And we can’t forget about the Senate either. “[Senate Minority Leader Mitch] McConnell is saying, ‘Hey, McCarthy, you take the lead in these negotiations,’” Blessing said. “That makes sense. McCarthy has a harder conference to deal with here.” But while Democrats have control and have recently shown a greater willingness to vote for debt ceiling increases, their narrow majority still has to contend with the filibuster. In most debt ceiling clashes dating back to 2011, the Senate needed to find 60 or more votes at some point in the legislative process.
Senate Democrats have mostly backed debt limit increases
Share of each party’s caucus in the U.S. Senate that voted for legislation that included a debt ceiling increase or suspension and whether cloture was invoked, 2011 to present
|Date||President||Senate control||Needed 60 votes*||Dem.||Rep.|
And even if Senate Majority Leader Chuck Schumer and McConnell come up with their own deal in the Senate, the House still has to agree to a vote on it. This could certainly happen if the government is on the brink of default, but it may take that sort of risk to produce a vote. “The crisis is not upon us yet. It will come. But Congress has a tendency to push things down to the last minute,” said Lee. “And so I would certainly look for that to be likely in this case.”
It might not be as bad this time around
It’s easy to assume the worst, but Lee cautioned that this debt ceiling clash might not be as intense as the 2011 one, which came on the heels of massive Republican gains in the 2010 midterms. This time, the conflict follows a midterm in which Republicans only barely captured the House and fell short in the Senate. “Republicans don’t have a sense of mandate coming out of those elections,” Lee said. “That’s often very important for how members interpret recent elections, very important for their priorities, and also for what they think they’re expected to do and what they’ll be held accountable for next time.”
On top of this, the risk of shouldering the blame could also make it more likely for the two sides to find an agreement. “That risk helps to bring members to the table, regardless of their ideological preferences,” Lee said. While polling suggests, at first blush, that Americans are not sure or even slightly oppose upping the debt limit, Americans have shown a strong preference for raising the threshold in surveys that have asked if the ceiling should go up if the alternative is default. And with Democrats wanting a clean debt limit increase and Republicans looking for cuts first, the GOP may face more risk of blame. (This is not to say Democrats would avoid blame entirely, and they surely don’t want a fiscal calamity on Biden’s watch ahead of the 2024 election campaign.)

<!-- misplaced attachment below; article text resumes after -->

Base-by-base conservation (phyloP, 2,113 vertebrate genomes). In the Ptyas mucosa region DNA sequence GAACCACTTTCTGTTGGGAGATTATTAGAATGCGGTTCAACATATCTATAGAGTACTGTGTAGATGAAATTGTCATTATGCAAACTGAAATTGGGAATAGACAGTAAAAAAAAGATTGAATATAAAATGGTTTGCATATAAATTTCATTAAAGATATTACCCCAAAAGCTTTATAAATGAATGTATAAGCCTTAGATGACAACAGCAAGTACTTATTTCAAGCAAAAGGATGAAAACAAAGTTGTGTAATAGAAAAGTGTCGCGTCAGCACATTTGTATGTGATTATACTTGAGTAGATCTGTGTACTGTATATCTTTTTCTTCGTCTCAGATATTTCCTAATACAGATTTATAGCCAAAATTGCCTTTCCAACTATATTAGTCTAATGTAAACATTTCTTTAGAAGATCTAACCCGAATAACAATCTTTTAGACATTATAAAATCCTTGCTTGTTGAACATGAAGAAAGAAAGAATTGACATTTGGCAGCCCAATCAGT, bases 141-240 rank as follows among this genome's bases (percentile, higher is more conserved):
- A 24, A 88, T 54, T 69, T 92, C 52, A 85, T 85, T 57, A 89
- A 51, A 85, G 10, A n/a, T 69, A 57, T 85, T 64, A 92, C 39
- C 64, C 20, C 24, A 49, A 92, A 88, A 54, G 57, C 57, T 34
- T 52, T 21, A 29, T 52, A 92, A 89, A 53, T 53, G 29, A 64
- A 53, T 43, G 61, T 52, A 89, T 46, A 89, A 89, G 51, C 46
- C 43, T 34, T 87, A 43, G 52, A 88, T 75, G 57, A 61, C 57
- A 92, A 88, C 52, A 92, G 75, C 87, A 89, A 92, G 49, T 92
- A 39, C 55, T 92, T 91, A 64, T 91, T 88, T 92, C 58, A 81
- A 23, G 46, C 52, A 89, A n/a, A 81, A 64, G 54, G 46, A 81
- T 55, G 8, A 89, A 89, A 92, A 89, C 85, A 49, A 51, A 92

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But also working in favor of an agreement is the GOP’s weakened ideological commitment to small government, as it has embraced a populist strain of conservatism more focused on cultural issues. For instance, Trump said recently that any debt ceiling deal should not reduce Social Security or Medicare benefits — a far cry from the entitlement-cutting approach of former Republican Speaker Paul Ryan. “I don’t think the Republican Party is as unified now as it was in 2011 on putting the brakes on spending,” Lee said. “I see this is much more of a problem of them figuring out how they’re going to negotiate rather than the unstoppable force meets the immovable object that we saw in 2011.”
Recent history also points to a less-combative path to a deal. In October 2021, the parties agreed to a short-term debt ceiling increase that set up a December showdown, in which Republicans would try to force Democrats to use the more burdensome budget reconciliation process to get around a GOP filibuster. But that December, the Senate remarkably put together a one-time carveout to the filibuster that allowed an up-or-down vote on the debt ceiling — although the legislation implementing the carveout still required 60 votes (with at least 10 Republicans joining) to break a filibuster. The use of a filibuster exception for the debt ceiling — “historically unusual,” in Blessing’s words — suggests the Senate, at least, could get creative to move a deal forward if the House is struggling.
And while McCarthy will want a deal that gets the cuts the GOP wants, the threat of a debt default could lead him to push forward with a House vote on legislation that won’t get majority support from his caucus. But that wouldn’t be groundbreaking — it’s what Boehner eventually did, Lee noted, as he decided to move “must-pass” legislation to the floor regardless. The last three debt ceiling bills that passed the House during Boehner’s speakership had support from a minority of Republicans.
For Lee, the intensity of this debt ceiling fight is more a question of “ungovernability” than “showdown” for Republicans. That remains a far cry from 2011 — for now. “I had no idea how that was going to get resolved! I couldn’t even see how it could get resolved, considering the way people had boxed themselves into corners on that,” Lee said of the 2011 clash.
The script for this debt ceiling saga is still in the early stages, so we’re a long way from knowing how it’ll play out. “Right now, everyone’s showing off their fancy steps in this weird little tango that we do,” said Blessing. “This stage will end, and then we will get down to brass tacks at some point.” That end point will probably be right down to the wire, though, even if things aren’t as acrimonious as in 2011. “That’s so normal for Congress to not do a deal before you absolutely have to,” said Lee. “There’s bargaining leverage all the way up until the last minute, in fact. That’s part of what incentivizes the brinkmanship.”
Let’s just hope this sequel isn’t as bad as, say, the fourth Jaws movie.